The fault dear Brutus lies in our our selves, not in our stars.
The movie Inherent Vice (2014) is based on the novel by Thomas Pynchon of the same name. Inherent vice is a maritime term used to describe cargo by insurance companies. It is also sometimes applied to ships. There is a whole discussion around this term in the book which is also echoed in the movie:
“Isn’t that like original sin?” Doc wondered?
“It’s what you can’t avoid,” Sauncho said. “Stuff marine policies don’t like to cover. Usually applies to cargo – like eggs break – but sometimes it’s also the vessel carrying it. Like why bilges have to be pumped out?”
“Like the San Andreas Fault,” it occurred to Doc. “Rats living up in the Palm trees.”
“Well,” Sauncho blinked, “maybe if you wrote a marine policy on L. A., considering it, for some defined reason, to be a boat…”
“Hey, how about a ark? That’s a boat, right?”
“That big disaster Sortilege is always talking about, way back when Lemuria sank into the Pacific. Some of the people who escaped then are spoze to’ve fled here for safety. Which makes California like an ark.”
“Oh, nice refuge. Nice, stable, reliable, piece of real estate.”
Director Paul Thomas Anderson gives us a faithful rendition of the book in his 2014 movie, with only a few scenes and locales dropped, which doesn’t seem to have hurt the movie to any appreciable extent. One change, which I thought was inspired, was to create a voice-over narrative by one of the minor but important characters from the book: Sortilege. This character seems to have a spiritual dimension and a clairvoyance which allows her a certain omniscience helping to fill in some of the gaps in the rather convoluted plot.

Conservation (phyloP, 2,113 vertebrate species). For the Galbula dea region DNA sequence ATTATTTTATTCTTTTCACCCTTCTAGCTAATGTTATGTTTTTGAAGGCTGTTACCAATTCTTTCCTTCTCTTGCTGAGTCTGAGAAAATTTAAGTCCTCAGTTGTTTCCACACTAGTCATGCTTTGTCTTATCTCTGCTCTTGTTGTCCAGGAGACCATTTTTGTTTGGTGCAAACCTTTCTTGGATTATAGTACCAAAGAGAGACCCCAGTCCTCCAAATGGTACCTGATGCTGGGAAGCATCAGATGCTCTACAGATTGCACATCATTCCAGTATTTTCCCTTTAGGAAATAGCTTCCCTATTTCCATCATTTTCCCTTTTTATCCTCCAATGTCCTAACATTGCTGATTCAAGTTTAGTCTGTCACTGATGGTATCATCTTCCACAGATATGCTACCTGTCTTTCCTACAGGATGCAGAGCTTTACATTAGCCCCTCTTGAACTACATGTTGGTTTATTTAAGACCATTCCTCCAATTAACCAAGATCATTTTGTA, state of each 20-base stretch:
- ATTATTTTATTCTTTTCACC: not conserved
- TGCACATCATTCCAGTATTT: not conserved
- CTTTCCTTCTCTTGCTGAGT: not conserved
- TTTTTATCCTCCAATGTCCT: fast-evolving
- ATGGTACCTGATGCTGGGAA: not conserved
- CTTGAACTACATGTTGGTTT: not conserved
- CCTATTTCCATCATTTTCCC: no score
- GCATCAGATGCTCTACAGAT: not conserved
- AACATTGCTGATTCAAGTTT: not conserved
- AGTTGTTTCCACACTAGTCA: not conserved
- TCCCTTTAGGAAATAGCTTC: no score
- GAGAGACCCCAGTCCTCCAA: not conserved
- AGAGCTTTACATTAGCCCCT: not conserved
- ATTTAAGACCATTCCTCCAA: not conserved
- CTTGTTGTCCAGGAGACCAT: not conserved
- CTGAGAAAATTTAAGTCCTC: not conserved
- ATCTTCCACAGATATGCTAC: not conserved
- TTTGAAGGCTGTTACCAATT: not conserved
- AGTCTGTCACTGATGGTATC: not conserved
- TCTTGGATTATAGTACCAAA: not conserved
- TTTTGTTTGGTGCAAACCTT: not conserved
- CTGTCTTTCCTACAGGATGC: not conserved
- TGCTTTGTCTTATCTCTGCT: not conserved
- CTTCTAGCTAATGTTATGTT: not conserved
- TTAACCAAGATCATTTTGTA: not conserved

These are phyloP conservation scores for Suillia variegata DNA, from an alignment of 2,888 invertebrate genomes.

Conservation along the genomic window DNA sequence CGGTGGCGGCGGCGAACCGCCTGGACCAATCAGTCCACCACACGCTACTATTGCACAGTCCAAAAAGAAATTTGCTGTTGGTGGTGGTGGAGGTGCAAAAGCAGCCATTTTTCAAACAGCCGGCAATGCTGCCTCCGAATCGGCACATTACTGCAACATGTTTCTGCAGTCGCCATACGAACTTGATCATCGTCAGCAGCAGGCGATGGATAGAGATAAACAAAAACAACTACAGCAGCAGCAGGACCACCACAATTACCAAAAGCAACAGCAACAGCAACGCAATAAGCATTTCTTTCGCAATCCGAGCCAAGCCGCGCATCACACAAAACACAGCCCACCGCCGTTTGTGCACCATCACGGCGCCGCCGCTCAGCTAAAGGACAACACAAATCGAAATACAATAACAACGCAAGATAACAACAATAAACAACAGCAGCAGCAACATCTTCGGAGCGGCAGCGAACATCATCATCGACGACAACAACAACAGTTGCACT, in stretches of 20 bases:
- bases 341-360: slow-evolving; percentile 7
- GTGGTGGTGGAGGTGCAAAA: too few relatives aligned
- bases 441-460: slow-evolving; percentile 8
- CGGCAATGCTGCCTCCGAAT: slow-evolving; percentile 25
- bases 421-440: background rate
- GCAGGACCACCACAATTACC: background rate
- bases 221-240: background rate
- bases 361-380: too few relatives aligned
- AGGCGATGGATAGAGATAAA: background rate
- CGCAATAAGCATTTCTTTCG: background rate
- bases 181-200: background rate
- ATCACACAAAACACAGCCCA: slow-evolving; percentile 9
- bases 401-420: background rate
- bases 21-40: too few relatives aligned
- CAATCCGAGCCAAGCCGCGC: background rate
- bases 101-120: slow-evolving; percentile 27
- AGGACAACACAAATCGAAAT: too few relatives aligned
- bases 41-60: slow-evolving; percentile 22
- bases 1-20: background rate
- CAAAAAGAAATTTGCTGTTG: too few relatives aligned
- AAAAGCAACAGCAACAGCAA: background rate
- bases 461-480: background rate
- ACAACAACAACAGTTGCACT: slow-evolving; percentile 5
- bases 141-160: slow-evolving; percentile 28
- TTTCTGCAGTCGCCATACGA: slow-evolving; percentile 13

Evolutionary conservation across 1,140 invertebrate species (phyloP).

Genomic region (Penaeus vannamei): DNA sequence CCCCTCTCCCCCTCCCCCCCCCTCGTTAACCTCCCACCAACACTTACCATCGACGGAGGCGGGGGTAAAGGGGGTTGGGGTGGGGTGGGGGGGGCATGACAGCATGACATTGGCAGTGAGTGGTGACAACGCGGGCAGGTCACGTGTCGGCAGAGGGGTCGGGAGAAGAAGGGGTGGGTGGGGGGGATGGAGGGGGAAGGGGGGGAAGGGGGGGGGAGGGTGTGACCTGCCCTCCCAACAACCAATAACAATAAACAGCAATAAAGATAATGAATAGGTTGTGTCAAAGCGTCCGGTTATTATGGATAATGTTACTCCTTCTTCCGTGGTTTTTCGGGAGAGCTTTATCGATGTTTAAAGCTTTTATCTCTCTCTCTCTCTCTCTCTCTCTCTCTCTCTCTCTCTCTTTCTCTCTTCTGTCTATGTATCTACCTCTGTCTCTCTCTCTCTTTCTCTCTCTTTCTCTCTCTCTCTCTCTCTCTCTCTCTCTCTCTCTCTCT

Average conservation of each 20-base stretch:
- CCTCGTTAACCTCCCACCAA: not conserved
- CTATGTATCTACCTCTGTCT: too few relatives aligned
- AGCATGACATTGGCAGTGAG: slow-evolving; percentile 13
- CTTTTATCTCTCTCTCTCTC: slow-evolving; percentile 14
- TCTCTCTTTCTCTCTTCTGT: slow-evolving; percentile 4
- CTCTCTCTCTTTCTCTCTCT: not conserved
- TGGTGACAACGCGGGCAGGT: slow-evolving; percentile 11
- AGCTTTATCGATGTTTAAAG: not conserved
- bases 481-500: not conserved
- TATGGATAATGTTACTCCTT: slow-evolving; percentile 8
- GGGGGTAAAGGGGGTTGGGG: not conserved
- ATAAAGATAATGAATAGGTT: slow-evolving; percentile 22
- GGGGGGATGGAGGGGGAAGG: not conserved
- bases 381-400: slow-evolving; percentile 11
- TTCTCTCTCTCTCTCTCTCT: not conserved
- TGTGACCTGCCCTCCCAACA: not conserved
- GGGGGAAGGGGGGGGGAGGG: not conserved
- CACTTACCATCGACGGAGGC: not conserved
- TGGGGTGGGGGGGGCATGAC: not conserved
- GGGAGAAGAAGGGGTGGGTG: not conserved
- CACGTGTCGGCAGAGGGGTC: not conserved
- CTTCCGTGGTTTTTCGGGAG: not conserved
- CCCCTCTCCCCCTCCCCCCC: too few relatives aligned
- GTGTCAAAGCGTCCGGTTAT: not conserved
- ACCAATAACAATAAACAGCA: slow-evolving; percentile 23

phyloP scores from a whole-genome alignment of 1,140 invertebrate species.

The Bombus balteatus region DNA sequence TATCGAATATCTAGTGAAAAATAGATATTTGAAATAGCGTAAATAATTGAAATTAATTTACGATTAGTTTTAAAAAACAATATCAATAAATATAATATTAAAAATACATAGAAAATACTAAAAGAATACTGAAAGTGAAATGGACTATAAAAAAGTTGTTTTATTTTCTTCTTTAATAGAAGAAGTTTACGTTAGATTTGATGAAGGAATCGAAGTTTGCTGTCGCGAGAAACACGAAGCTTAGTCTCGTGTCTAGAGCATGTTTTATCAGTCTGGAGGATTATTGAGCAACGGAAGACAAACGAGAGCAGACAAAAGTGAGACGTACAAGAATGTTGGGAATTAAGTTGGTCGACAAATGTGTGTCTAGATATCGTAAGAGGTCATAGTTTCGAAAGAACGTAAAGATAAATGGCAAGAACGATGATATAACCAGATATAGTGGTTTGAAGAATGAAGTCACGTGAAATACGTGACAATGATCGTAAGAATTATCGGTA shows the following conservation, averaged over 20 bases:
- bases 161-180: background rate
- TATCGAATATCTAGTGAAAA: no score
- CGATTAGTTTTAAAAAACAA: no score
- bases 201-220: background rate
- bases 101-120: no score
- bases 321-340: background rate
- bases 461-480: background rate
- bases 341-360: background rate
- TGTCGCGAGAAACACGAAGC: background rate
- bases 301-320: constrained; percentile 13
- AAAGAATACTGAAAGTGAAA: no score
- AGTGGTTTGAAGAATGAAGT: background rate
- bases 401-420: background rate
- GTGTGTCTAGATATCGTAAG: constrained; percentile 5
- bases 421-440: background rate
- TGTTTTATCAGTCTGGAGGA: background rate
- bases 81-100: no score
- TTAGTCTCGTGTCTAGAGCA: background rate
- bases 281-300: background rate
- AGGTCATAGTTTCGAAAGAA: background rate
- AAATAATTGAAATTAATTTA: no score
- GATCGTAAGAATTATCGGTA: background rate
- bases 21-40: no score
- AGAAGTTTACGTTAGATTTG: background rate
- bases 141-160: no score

The story takes place in a seedy beachfront community in Southern California in 1970 right around the time of the Manson murders. It marks the end of the ’60’s which, as Hunter S. Thomson described in Fear and Loathing in Las Vegas, was a time when the high wave of the culture had reached its high-water mark and rolled back into the desert.
The movie is chocked full of interesting and weird characters, some hippies and some straight. There is the expected clash between the the straight culture and the counter culture. The story, as I mentioned above, is quite convoluted but I will attempt to describe it here. It is the story of California, not about water rights, but about real estate development. It ain’t Chinatown, Jake, it’s the Long Goodbye. Part Raymond Chandler and part Joan Didion, it is both a comedy crime caper and a film noir.
Joaquin Phoenix plays stoner private eye Doc Sportello. His nemesis is Lt. Detective “Bigfoot” Bjornson, played with devilish glee by Josh Brolin. Doc’s ex, Shashta Fay Hepworth (Katherine Waterston), brings him a case involving her new boy friend, the married real estate mogul, Mickey Wolfman (Eric Roberts). It seems that Mickey’s wife and her boyfriend are plotting to to kidnap the hapless developer and they want Shasta in on the caper which involves having Mickey committed to a loony bin. Shasta Fay is not sure how much loyalty she owes Mickey and that is why she shows up at Doc’s. Things get complicated from there and include a crime syndicate named The Golden Fang which is also the name of a mysterious yacht.
There are many subplots, twists, and turns that are all somehow connected. There is another missing persons case involving Coy Harlingen (Owen Wilson) who turns up at the same loony bin as Mickey Wolfman. Doc is also involved with pretty assistant district attorney Penny Kimball (Reese Witherspoon) who helps him out with some confidential files related to the case. Doc pays a visit to the headquarters of the Golden Fang where he encounters coked out dentist Rudy Blatnoyd (Martin Short). Doc is aided in his endeavors by maritime lawyer Sauncho Smilax (Benicio del Toro).
I had to watch the movie twice and read the book before it made total sense to me. But it was worth the effort. I will tell you I loved this movie and consider it one of the best films to come out of 2014. It was underrated then, I thought, but since has gained popularity and is tending upwards.
I highly recommend this entertaining and thought provoking movie!